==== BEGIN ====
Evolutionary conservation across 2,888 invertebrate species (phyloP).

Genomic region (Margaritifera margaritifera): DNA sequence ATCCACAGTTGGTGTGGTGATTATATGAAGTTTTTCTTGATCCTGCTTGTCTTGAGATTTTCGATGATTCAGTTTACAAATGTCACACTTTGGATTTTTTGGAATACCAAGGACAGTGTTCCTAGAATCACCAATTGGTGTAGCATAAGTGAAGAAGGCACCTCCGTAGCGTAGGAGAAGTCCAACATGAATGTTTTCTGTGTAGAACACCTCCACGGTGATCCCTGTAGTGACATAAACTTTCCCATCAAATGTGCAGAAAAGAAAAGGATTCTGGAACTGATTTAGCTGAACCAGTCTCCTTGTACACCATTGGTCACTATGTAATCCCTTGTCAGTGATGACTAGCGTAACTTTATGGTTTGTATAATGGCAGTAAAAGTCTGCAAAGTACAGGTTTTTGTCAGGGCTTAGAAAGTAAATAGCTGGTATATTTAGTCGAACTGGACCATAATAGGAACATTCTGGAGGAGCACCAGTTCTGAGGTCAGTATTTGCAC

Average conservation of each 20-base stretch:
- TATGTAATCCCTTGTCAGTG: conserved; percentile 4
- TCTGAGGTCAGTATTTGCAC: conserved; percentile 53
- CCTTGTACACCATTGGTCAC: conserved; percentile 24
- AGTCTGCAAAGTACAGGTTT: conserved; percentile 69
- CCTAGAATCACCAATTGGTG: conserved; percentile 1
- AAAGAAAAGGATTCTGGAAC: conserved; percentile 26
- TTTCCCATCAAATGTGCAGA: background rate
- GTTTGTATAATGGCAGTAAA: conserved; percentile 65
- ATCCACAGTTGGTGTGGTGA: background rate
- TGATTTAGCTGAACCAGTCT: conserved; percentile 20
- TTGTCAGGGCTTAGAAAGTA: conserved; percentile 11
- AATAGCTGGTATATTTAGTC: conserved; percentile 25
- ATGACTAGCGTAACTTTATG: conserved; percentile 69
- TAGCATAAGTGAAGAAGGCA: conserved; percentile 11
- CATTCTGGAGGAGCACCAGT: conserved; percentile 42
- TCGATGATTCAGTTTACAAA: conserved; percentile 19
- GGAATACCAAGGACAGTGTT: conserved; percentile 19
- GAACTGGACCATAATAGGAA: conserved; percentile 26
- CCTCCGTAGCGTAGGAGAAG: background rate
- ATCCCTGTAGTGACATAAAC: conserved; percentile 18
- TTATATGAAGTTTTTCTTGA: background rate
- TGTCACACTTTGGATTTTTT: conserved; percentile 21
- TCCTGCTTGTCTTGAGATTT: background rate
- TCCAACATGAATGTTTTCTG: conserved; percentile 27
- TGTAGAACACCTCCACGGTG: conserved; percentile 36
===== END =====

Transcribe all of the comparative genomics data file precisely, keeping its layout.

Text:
Evolutionary conservation across 2,888 invertebrate species (phyloP).

Genomic region (Margaritifera margaritifera): DNA sequence ATCCACAGTTGGTGTGGTGATTATATGAAGTTTTTCTTGATCCTGCTTGTCTTGAGATTTTCGATGATTCAGTTTACAAATGTCACACTTTGGATTTTTTGGAATACCAAGGACAGTGTTCCTAGAATCACCAATTGGTGTAGCATAAGTGAAGAAGGCACCTCCGTAGCGTAGGAGAAGTCCAACATGAATGTTTTCTGTGTAGAACACCTCCACGGTGATCCCTGTAGTGACATAAACTTTCCCATCAAATGTGCAGAAAAGAAAAGGATTCTGGAACTGATTTAGCTGAACCAGTCTCCTTGTACACCATTGGTCACTATGTAATCCCTTGTCAGTGATGACTAGCGTAACTTTATGGTTTGTATAATGGCAGTAAAAGTCTGCAAAGTACAGGTTTTTGTCAGGGCTTAGAAAGTAAATAGCTGGTATATTTAGTCGAACTGGACCATAATAGGAACATTCTGGAGGAGCACCAGTTCTGAGGTCAGTATTTGCAC

Average conservation of each 20-base stretch:
- TATGTAATCCCTTGTCAGTG: conserved; percentile 4
- TCTGAGGTCAGTATTTGCAC: conserved; percentile 53
- CCTTGTACACCATTGGTCAC: conserved; percentile 24
- AGTCTGCAAAGTACAGGTTT: conserved; percentile 69
- CCTAGAATCACCAATTGGTG: conserved; percentile 1
- AAAGAAAAGGATTCTGGAAC: conserved; percentile 26
- TTTCCCATCAAATGTGCAGA: background rate
- GTTTGTATAATGGCAGTAAA: conserved; percentile 65
- ATCCACAGTTGGTGTGGTGA: background rate
- TGATTTAGCTGAACCAGTCT: conserved; percentile 20
- TTGTCAGGGCTTAGAAAGTA: conserved; percentile 11
- AATAGCTGGTATATTTAGTC: conserved; percentile 25
- ATGACTAGCGTAACTTTATG: conserved; percentile 69
- TAGCATAAGTGAAGAAGGCA: conserved; percentile 11
- CATTCTGGAGGAGCACCAGT: conserved; percentile 42
- TCGATGATTCAGTTTACAAA: conserved; percentile 19
- GGAATACCAAGGACAGTGTT: conserved; percentile 19
- GAACTGGACCATAATAGGAA: conserved; percentile 26
- CCTCCGTAGCGTAGGAGAAG: background rate
- ATCCCTGTAGTGACATAAAC: conserved; percentile 18
- TTATATGAAGTTTTTCTTGA: background rate
- TGTCACACTTTGGATTTTTT: conserved; percentile 21
- TCCTGCTTGTCTTGAGATTT: background rate
- TCCAACATGAATGTTTTCTG: conserved; percentile 27
- TGTAGAACACCTCCACGGTG: conserved; percentile 36